Health
Here's what it means when you see blue buckets this Halloween
Blue isn't normally the color you see during Halloween – but what it represents can bring the community together.
Eduardo Gaskell
10.05.21

The Halloween season is upon us, which means men, women, and kids of all ages are about to walk up those steps and knock on doors dressed in supposedly scary costumes.

Now we’re all used to seeing that orange bucket but if you do encounter a kid carrying a blue pumpkin then here’s what it means.

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This shade of blue is the way to inform the homeowner that the trick or treater is on the autism spectrum. Do make the effort to check, as they will usually be accompanied by the parents or older sibling.

Louisiana mom, Alicia Plumer, thought of using the distinct color when her son with autism, BJ, wanted to go trick-or-treating.

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BJ loves Halloween.

Alicia wanted her son to enjoy himself while alerting other people of her son’s condition. See, most people with autism do not like loud noises. They may struggle to make eye contact and communicate as well.

“Please help us keep his spirit alive & happy,” Alicia wrote on Facebook. “So when you see the blue bucket share a piece of candy. Spread awareness! These precious people are not “too big” to trick or treat.”

Her post went viral, garnering praises from friends and family. It’s a great idea!

But according to Wendy Fournier, the president of the National Autism Association, this practice isn’t recognized.

The more common practice would be to hand out cards to inform people of your child’s condition. Wearing a badge or a sign are other ways to communicate with homeowners.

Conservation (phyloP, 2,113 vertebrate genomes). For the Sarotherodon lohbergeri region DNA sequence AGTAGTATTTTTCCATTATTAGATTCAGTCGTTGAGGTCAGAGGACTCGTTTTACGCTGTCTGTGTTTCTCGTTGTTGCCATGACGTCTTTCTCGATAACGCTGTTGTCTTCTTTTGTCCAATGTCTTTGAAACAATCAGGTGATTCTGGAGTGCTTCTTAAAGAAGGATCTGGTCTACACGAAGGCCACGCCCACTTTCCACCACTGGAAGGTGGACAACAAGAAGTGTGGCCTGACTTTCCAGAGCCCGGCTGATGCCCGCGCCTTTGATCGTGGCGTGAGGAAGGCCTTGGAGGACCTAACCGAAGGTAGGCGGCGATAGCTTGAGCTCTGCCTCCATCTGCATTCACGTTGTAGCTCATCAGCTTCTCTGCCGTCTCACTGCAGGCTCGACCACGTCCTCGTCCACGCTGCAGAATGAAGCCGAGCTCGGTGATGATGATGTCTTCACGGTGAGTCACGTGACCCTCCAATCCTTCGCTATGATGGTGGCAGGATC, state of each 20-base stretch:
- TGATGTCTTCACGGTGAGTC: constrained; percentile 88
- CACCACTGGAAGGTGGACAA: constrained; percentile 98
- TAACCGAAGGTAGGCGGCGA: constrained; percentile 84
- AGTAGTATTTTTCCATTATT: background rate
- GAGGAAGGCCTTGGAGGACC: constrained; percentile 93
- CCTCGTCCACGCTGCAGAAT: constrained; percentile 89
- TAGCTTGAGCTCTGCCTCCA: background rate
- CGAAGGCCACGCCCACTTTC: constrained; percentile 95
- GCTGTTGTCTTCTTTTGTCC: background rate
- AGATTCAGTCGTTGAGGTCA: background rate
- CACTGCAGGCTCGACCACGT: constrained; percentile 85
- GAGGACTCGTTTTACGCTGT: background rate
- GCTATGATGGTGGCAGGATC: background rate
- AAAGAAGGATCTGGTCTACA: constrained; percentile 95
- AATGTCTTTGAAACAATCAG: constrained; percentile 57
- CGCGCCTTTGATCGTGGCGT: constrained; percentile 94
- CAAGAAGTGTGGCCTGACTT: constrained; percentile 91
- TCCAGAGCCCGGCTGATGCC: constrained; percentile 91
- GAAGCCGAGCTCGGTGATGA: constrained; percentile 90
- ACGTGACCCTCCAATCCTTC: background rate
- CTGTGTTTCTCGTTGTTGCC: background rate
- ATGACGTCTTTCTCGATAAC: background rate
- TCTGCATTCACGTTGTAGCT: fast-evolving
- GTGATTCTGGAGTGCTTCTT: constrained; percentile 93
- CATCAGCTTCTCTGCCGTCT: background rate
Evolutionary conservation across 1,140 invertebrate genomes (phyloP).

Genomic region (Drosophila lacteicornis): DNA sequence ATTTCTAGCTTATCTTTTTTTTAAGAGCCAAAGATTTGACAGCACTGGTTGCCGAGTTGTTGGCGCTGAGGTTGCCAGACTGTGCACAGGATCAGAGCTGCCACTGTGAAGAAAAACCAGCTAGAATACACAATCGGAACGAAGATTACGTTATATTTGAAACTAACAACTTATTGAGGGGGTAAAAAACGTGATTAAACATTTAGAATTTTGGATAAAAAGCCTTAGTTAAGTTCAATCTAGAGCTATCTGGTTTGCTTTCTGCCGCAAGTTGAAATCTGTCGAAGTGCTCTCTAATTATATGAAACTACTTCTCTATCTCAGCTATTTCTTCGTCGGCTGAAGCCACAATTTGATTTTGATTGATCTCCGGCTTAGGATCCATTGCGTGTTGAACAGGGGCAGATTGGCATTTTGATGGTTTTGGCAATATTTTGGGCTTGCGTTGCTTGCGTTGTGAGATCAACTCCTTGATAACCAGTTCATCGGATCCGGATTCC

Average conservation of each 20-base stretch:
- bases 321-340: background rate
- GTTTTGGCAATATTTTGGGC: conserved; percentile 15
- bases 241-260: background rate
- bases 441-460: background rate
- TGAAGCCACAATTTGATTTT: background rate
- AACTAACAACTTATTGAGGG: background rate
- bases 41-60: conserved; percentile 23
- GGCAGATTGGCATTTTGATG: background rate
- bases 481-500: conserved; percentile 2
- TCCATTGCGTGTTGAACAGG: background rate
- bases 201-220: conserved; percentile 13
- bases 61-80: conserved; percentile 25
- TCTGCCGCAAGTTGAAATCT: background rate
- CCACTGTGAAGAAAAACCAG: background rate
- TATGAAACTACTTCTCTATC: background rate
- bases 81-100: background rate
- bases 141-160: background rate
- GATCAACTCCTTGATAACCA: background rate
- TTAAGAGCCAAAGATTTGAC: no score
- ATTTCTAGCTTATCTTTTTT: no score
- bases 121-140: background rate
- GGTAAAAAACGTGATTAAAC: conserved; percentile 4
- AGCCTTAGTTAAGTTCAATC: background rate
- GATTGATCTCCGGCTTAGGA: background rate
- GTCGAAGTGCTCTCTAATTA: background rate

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Alicia’s blue bucket movement is pretty similar to the Teal Pumpkin Project.

Teal pumpkins are displayed outside the homes of participating owners to show that they offer non-food items for those with allergies. Stickers and toys are usually handed out to the kids in costumes.

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A home should be both accessible and presentable for scare season so here are some ideas:

1. Create a clear path to the door. Be as creative with decorations as you can but lay them out on the walls and garden instead of the pathway. This helps kids and parents, making access to your door easier.

2. If you have stairs leading to your front door, make the effort to walk down and meet the kids as people with disabilities may find it difficult to walk up, especially in costumes. You don’t want to discourage them.

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And since we are still dealing with a pandemic, it is better to lay out the treats on a table by your front lawn.

Just keep an eye out for hoarders.

3. Spend for allergy-friendly treats. Include everyone in the festivities. Get some play-doh, stickers, coloring pens, and small toys for those with allergies.

4. Bright lights, startle scares, and loud noises may scare people with disabilities. Try to decorate according to the season while still taking into consideration those with disabilities.

5. Avoid nuts and the like in your bowl of treats. Nuts are one of the most common food allergies and you don’t want to risk someone else’s health.

6. Use blue or teal pumpkins to show people that your home is disability-friendly and accessible for all trick-or-treaters. Even a simple sign will do.

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By Eduardo Gaskell
hi@sbly.com
Eduardo Gaskell is a contributor at SBLY Media.
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